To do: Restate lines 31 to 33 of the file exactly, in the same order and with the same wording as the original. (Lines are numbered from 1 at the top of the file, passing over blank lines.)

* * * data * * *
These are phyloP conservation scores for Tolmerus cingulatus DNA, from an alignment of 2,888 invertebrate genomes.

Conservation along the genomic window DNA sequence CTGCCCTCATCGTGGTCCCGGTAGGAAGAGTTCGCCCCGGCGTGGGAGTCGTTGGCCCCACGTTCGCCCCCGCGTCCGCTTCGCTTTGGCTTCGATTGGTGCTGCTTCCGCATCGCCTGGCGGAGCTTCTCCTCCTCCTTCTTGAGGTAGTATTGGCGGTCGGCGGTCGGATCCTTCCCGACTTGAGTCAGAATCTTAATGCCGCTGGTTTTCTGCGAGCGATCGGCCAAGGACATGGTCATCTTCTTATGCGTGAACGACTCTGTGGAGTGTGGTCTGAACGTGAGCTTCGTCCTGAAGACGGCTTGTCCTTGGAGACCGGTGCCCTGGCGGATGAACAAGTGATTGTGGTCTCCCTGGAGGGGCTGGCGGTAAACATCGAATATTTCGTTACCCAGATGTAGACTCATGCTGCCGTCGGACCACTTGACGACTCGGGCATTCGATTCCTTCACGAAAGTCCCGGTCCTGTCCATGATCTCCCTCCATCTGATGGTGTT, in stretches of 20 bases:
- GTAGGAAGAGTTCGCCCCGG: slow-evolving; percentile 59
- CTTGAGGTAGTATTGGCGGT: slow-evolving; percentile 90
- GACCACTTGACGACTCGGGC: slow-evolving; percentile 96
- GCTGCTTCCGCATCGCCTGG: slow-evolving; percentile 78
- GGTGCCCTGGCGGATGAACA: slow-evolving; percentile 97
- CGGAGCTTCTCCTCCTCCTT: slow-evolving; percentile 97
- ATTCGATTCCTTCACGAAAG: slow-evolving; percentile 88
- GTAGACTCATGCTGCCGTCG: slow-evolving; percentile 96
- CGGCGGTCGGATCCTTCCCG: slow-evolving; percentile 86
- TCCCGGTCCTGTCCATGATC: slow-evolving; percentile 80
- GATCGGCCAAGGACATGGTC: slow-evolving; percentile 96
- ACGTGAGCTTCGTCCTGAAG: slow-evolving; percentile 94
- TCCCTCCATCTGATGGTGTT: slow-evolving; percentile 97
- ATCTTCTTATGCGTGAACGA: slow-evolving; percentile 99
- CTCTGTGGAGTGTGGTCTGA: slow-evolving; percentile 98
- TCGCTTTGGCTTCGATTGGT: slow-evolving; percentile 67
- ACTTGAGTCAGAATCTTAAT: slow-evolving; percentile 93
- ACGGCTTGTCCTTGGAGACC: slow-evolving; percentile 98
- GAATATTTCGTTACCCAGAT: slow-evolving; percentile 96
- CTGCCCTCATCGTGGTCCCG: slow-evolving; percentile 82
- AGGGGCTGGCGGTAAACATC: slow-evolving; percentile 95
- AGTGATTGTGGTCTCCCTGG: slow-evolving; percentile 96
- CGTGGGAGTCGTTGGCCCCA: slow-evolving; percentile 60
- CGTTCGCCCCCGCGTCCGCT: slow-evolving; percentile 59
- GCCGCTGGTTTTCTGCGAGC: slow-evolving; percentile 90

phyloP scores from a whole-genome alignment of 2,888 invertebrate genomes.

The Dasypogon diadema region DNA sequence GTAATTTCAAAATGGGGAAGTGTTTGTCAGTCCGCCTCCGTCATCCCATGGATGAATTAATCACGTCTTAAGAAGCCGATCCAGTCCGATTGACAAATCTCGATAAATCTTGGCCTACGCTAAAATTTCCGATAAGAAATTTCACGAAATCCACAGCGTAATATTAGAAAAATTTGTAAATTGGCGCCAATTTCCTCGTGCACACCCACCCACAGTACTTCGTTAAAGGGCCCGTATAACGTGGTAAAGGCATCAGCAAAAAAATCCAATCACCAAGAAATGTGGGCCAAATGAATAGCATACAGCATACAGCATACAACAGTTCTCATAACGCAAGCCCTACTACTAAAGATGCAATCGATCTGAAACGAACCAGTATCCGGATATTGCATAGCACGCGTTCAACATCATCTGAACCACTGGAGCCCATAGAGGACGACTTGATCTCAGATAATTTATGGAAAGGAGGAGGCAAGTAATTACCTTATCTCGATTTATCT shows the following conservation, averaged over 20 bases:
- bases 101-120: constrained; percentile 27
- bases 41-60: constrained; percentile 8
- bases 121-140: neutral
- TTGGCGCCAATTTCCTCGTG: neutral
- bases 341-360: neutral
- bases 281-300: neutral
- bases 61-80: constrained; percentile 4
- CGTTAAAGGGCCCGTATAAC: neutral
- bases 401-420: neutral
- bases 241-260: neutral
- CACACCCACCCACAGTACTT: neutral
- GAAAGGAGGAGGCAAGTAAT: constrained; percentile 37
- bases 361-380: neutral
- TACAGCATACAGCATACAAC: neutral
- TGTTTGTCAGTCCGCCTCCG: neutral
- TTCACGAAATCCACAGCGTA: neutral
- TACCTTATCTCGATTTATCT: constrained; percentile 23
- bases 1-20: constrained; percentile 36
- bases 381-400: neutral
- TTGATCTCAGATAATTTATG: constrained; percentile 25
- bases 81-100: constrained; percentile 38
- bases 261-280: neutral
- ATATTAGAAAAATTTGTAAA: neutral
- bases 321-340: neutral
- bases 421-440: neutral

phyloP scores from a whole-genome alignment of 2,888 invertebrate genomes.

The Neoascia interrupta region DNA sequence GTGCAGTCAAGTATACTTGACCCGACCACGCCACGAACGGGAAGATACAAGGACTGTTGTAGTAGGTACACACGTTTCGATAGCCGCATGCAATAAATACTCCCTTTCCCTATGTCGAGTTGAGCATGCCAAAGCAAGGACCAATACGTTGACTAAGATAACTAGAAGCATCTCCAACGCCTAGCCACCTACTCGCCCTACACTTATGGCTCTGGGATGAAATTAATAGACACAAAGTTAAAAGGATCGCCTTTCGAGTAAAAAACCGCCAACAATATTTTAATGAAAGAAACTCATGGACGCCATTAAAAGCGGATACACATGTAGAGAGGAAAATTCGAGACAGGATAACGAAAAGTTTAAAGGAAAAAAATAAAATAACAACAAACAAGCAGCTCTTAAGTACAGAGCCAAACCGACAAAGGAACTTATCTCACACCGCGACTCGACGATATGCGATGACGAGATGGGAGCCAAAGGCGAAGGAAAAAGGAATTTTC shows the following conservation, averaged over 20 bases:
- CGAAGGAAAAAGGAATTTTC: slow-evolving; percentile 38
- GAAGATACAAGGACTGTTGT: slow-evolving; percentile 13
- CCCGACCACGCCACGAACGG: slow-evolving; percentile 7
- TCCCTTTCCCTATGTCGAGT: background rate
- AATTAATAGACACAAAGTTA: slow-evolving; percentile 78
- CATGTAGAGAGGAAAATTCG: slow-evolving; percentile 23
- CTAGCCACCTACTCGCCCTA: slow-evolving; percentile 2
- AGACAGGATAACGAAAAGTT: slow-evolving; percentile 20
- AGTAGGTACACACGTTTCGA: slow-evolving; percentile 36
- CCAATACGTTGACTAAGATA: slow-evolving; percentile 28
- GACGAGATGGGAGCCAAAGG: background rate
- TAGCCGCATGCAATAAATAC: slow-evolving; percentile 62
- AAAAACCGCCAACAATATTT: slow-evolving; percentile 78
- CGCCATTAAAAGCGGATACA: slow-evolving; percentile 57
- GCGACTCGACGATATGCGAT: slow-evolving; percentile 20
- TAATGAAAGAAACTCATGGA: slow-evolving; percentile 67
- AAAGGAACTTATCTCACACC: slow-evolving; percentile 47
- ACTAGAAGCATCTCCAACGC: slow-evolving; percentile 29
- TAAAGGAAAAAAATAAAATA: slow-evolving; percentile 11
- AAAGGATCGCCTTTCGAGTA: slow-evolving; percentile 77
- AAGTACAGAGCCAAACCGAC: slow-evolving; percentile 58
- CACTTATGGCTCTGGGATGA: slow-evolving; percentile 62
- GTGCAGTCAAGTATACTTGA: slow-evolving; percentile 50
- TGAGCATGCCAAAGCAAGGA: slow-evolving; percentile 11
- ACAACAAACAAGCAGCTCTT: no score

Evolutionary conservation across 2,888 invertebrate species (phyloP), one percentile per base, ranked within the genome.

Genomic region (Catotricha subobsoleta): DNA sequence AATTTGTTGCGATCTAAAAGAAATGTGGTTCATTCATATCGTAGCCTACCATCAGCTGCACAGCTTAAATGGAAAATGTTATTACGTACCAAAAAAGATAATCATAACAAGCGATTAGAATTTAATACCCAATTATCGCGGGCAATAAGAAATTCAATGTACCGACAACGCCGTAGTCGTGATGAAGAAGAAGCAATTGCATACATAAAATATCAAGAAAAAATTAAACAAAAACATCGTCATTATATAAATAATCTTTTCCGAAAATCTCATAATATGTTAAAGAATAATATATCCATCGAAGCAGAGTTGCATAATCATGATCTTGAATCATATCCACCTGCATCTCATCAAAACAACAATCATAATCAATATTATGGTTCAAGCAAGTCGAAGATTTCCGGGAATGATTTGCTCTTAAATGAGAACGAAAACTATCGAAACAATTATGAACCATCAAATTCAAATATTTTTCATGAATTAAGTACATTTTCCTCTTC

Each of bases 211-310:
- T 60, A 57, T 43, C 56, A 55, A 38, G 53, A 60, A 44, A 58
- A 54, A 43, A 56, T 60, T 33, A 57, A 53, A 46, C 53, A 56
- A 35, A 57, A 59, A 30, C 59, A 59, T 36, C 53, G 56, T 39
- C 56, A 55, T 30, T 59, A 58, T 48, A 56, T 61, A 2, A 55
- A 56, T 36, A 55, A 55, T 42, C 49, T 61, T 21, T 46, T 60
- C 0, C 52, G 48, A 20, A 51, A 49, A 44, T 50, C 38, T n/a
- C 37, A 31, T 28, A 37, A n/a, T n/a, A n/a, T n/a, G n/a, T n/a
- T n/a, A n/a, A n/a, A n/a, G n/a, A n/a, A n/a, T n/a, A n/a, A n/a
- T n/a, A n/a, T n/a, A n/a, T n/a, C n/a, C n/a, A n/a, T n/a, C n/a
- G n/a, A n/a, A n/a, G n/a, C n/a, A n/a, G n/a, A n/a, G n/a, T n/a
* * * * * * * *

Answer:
- bases 41-60: constrained; percentile 8
- bases 121-140: neutral
- TTGGCGCCAATTTCCTCGTG: neutral